What do Justin Bieber, Elton John and Dua Lipa have in common with Miley Cyrus, Metallica, Sam Smith and Stevie Wonder?
They have all collaborated with 31-year-old Grammy-winning producer Andrew Watt, who has become one of pop music’s most sought-after hitmakers in recent years.
A native of New York, Watt began touring with bands and making his own rock music while still in college. As he began to tour and play guitar for artists such as Cody Simpson and Bieber, Watt and Bieber began to write and create songs together. It was then that Watt decided to go from rock star to music producer.
Watt’s first smash hit was DJ Snake’s âLet Me Love Youâ with Bieber.
“This song ended up being a really big song, and it was the first time I heard an arena full of people sing lyrics that I wrote about pain, my own pain and that it meant something to. them, and that was just that really amazing thing. And it changes you. You know, it changes what you think you can be, “Watt said.
Watt won the Grammy for Best Pop Music Producer earlier this year. Now, after landing another hit with Bieber on âPeaches,â the pop star’s Billboard chart, he books sessions with veteran performers through constant word-of-mouth for his talents. Watt first connected Ozzy Osbourne with Post Malone for Malone’s “Take What You Want”, then produced the heavy metal icon’s album in 2020. This led to working with Elton John, who was partnered with Stevie Wonder for the song “Finish Line”.
âThese guys are masters at their craft – like masters, they wrote the book. And so every time I’m in the studio with them, I learn something and put it into the next thing that I do, and I watch it real carefully. And it’s like being a student, âhe said.
His personal recording studio is a castle-like house in Beverly Hills that belonged to Charlie Chaplin’s manager. The basement was once the screening room, but now serves as a fully functional, highly tuned recording studio with guitars, piano, drums, cool artwork, and a neon lighted sign that says “Disco.” “.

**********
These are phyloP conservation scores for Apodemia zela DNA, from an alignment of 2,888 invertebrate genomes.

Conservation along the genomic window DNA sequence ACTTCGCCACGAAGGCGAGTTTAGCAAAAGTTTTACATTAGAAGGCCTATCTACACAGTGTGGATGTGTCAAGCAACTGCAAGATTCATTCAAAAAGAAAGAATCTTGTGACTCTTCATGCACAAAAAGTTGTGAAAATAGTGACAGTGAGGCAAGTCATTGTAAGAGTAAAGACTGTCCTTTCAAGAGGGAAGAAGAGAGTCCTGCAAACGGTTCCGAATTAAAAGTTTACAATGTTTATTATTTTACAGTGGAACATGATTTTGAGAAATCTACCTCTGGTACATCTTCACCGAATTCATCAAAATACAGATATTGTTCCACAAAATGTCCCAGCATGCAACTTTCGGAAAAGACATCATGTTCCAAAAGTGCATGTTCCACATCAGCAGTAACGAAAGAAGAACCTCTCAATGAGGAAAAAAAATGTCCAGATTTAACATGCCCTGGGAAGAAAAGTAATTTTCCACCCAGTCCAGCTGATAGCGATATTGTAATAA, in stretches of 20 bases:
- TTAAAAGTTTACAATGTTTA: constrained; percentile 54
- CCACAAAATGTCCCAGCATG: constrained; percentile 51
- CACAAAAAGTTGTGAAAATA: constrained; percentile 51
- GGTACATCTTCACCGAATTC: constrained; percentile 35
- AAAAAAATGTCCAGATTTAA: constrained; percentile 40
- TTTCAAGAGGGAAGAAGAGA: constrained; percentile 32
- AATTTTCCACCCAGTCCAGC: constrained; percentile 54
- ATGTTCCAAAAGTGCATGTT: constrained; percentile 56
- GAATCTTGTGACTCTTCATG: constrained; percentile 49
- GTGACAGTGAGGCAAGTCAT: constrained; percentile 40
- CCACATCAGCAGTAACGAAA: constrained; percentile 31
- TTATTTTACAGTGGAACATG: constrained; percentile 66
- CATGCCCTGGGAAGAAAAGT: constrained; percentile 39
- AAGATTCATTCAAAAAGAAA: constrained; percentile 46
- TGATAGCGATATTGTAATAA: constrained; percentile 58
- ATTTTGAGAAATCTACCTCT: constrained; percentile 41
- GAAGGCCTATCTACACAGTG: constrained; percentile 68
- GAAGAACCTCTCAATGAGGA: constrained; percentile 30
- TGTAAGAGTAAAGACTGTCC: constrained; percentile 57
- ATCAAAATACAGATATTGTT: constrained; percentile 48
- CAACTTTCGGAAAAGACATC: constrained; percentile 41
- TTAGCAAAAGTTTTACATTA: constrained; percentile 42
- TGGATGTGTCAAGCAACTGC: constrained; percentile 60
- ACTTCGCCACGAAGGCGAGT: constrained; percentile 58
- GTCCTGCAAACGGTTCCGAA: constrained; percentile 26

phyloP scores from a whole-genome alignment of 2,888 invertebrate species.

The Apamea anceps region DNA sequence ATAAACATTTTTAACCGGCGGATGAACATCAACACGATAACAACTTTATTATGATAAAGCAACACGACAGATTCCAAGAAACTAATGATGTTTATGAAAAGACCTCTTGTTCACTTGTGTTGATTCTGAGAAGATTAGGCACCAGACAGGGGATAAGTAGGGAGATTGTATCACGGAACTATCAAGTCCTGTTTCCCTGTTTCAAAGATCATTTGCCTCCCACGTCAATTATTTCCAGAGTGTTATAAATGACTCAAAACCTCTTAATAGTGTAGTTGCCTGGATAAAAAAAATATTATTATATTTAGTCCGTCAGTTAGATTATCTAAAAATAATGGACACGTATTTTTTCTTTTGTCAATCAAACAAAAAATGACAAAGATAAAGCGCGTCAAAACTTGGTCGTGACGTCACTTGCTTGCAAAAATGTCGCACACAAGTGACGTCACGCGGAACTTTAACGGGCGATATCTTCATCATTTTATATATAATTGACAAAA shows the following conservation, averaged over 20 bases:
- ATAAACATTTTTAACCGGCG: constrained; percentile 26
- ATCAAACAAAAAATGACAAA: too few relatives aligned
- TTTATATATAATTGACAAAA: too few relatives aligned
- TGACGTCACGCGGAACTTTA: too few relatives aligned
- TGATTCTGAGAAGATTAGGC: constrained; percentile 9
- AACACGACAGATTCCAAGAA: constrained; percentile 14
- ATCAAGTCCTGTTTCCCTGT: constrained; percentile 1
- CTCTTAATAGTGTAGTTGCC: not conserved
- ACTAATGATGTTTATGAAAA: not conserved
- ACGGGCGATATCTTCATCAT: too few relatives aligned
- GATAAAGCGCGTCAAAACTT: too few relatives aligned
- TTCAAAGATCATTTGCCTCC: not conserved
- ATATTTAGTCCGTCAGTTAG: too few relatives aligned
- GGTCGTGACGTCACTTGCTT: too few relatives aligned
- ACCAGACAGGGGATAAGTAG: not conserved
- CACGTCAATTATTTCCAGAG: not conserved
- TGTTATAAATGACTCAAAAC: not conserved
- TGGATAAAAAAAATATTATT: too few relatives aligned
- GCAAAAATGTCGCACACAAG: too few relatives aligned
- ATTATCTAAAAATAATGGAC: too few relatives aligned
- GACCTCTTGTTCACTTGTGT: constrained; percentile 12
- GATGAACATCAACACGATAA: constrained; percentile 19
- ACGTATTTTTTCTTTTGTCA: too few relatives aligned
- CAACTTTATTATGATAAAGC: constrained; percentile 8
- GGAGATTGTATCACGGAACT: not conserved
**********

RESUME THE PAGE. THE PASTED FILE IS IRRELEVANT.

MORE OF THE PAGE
While working on “Finish Line,” Watt said Wonder FaceTime put it at 2:30 a.m. when he agreed to be a part of the song. Within minutes, Watt was at Wonder ready to create the new track. He says he was tired, but Wonder’s piano and harmonica energized like a double shot of espresso.
âI got to watch Stevie Wonder put on a harmonica track and how far he pushed himself, and how many times he went on a note to make sure he hit it right. And again, again, again, again, again. It’s almost athletic, âhe said. “It’s not something I allow myself to think too hard about because if I do, I’ll just start to cry.” It doesn’t make sense to me how I do it. But I am so grateful.
Watt says he pinches himself daily working closely with some of the biggest names in music, including Young Thug, Ed Sheeran, Lana Del Rey, Metallica and Camila Cabello. He recently worked with his childhood icon Eddie Vedder on Vedder’s upcoming solo album “Earthling”. Watt, who learned to sing by listening to Vedder’s voice, has memories of listening to Pearl Jam when he was 7 years old.
âHaving the chance to sit in the same room with him and talk about music is like an exam that I have studied all my life,â Watt said.
“He’s like a wild animal in the studio,” Watt added of Vedder’s powerful voice. âWhen he gets up at the microphone, it’s crazy. I’ve never seen someone give a voice so much emotion before. (It) makes you cry.
Watt has produced for artists ranging from Halsey to Slash, Florida Georgia Line to Smokey Robinson. He says he will continue to try his hand at different genres.
âMake a record with Justin Bieber and make a record with Eddie (Vedder) after that, it’s like, it’s a whole different kind of music. You are not bored, âhe said.